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Article
January 1, 1968

Obstetric Analgesia And Anesthesia

Author Affiliations

Pittsburgh

JAMA. 1968;203(1):58-59. doi:10.1001/jama.1968.03140010060027
Abstract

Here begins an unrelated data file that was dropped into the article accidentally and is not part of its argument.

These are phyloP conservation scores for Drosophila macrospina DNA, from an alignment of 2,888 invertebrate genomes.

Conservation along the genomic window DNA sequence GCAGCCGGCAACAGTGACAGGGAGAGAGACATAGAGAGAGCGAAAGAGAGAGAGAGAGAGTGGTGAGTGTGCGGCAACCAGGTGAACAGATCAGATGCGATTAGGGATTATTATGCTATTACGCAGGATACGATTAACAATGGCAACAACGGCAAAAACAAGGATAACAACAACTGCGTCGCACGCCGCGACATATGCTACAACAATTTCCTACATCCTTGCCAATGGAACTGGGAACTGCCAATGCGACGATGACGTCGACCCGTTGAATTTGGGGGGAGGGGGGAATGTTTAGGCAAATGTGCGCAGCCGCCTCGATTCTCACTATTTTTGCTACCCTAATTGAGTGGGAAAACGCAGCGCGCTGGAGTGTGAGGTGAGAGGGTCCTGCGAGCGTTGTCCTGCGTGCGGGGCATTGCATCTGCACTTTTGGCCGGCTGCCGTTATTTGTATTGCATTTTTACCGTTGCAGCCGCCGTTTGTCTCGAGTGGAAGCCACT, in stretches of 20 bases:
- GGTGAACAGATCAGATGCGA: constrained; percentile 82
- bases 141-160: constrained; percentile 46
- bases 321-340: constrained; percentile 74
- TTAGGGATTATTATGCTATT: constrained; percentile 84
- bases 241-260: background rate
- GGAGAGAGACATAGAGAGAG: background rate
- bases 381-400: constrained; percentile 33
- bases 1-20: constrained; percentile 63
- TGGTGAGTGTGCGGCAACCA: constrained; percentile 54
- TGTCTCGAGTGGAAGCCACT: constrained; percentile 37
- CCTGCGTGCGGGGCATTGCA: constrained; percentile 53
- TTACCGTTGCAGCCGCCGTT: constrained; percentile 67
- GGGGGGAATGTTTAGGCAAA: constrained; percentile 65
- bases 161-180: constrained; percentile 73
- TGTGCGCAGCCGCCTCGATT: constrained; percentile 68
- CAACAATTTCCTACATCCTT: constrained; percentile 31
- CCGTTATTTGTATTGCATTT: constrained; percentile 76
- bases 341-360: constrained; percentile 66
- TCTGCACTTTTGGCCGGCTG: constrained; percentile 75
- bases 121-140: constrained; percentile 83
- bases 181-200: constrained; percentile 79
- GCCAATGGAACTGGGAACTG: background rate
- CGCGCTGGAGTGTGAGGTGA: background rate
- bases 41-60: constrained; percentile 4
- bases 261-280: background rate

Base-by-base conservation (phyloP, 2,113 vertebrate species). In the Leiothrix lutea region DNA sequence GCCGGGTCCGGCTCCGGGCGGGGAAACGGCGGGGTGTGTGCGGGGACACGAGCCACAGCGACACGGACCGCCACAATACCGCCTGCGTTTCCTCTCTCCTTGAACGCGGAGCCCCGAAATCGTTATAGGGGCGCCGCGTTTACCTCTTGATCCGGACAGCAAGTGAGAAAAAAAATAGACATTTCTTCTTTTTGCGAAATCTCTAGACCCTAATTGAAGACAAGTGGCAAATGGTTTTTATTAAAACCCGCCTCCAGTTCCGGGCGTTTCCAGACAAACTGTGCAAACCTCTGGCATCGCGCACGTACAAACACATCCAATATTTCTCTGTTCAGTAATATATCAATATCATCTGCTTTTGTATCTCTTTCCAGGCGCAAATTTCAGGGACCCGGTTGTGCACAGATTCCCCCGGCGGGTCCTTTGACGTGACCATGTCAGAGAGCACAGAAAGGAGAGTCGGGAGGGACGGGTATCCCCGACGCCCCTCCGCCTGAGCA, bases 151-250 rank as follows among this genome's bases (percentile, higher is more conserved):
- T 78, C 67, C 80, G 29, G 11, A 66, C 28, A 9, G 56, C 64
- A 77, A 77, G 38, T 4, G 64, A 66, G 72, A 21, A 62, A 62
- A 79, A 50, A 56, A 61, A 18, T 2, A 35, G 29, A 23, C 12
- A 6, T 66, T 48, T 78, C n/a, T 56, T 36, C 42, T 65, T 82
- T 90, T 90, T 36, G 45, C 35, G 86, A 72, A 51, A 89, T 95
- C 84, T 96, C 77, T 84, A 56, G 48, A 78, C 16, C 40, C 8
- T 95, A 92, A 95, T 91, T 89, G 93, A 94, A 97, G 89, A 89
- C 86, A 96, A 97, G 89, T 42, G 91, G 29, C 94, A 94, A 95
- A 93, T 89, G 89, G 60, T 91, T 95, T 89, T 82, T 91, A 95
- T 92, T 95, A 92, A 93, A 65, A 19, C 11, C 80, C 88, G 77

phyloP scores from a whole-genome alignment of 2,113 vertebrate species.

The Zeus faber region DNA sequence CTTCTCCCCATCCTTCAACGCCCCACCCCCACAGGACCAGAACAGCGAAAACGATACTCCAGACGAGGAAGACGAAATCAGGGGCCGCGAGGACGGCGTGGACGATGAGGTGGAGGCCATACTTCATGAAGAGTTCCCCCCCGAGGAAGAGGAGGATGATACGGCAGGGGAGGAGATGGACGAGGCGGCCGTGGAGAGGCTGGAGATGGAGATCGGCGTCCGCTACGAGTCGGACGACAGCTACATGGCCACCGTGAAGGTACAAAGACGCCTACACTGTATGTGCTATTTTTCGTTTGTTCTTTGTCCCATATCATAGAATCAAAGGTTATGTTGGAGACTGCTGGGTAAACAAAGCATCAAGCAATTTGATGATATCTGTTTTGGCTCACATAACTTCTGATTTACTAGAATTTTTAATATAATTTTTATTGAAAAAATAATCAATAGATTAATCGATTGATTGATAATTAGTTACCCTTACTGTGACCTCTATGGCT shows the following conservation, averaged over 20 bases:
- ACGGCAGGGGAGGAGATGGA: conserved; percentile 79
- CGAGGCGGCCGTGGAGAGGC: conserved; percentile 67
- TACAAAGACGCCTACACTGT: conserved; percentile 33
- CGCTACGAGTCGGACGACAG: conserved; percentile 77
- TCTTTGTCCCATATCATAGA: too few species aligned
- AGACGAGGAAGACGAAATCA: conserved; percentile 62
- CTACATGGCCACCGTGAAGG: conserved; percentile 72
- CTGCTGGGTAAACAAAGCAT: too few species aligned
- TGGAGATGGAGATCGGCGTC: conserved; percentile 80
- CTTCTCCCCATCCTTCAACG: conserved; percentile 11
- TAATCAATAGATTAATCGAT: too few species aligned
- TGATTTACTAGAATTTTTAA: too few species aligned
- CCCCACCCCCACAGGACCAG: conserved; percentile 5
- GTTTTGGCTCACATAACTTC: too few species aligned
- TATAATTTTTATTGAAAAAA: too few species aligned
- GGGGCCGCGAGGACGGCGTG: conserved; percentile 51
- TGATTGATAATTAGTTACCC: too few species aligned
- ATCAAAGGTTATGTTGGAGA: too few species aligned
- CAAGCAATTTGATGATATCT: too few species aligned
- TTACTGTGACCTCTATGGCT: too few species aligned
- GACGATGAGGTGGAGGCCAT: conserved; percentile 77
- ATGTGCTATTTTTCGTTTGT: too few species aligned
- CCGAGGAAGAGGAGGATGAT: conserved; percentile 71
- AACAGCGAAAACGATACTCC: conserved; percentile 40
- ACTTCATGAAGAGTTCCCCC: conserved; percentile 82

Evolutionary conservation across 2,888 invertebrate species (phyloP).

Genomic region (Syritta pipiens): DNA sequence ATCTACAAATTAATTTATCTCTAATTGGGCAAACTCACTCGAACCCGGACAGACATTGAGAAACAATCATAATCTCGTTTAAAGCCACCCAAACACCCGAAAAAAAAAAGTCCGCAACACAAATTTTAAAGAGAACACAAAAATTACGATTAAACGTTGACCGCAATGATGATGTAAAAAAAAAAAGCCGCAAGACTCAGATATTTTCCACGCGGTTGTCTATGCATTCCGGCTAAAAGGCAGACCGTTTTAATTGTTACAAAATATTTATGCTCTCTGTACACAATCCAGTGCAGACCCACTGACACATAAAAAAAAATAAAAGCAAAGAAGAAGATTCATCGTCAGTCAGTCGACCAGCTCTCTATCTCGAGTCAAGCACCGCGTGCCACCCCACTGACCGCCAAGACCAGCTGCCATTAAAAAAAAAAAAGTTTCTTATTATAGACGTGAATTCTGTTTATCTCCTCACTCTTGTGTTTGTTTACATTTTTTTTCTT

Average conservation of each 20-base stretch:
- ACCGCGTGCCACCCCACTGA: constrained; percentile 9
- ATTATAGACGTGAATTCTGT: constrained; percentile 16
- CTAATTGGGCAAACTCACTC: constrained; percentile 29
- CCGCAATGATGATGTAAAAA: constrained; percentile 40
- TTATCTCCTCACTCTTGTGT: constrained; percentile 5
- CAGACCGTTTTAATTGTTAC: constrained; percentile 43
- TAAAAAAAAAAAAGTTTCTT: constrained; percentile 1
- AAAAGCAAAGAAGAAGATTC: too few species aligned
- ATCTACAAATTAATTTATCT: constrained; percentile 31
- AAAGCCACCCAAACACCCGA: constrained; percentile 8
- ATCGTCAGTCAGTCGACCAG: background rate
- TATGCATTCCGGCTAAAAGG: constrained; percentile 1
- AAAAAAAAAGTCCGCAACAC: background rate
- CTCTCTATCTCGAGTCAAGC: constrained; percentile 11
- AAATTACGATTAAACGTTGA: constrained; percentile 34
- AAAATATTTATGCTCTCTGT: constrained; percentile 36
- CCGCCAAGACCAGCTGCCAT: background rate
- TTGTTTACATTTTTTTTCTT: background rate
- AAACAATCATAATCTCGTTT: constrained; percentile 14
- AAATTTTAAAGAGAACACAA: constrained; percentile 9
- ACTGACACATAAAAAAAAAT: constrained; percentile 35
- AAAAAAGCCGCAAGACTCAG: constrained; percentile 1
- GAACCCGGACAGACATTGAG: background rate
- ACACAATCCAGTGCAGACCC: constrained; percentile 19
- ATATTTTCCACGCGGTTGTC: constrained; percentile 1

To the Editor:—  Your subscribers should not be left supposing that the review of John J. Bonica's Principles and Practice of Obstetric Analgesia and Anesthesia (202:249, 1967) represents, by any chance, the opinions of physicians actually giving obstetric anesthesia. This work is a scholarly, comprehensive, and up-to-date presentation of current principles and available techniques; it should serve for years as a reference for anesthesiologists and obstetricians seriously interested in pain relief for the mother. Admittedly, it does not offer a "cookbook" presentation of how to manage each situation, and one must agree with the reviewer that in the 15 or 20 minutes before a complicated vaginal delivery or an emergency cesarian section, it would probably be of little practical value. The inference is frightening, namely, that a handbook for this type of obstetric anesthesia personnel would be valuable rather than hazardous.The review should be evaluated in the perspective

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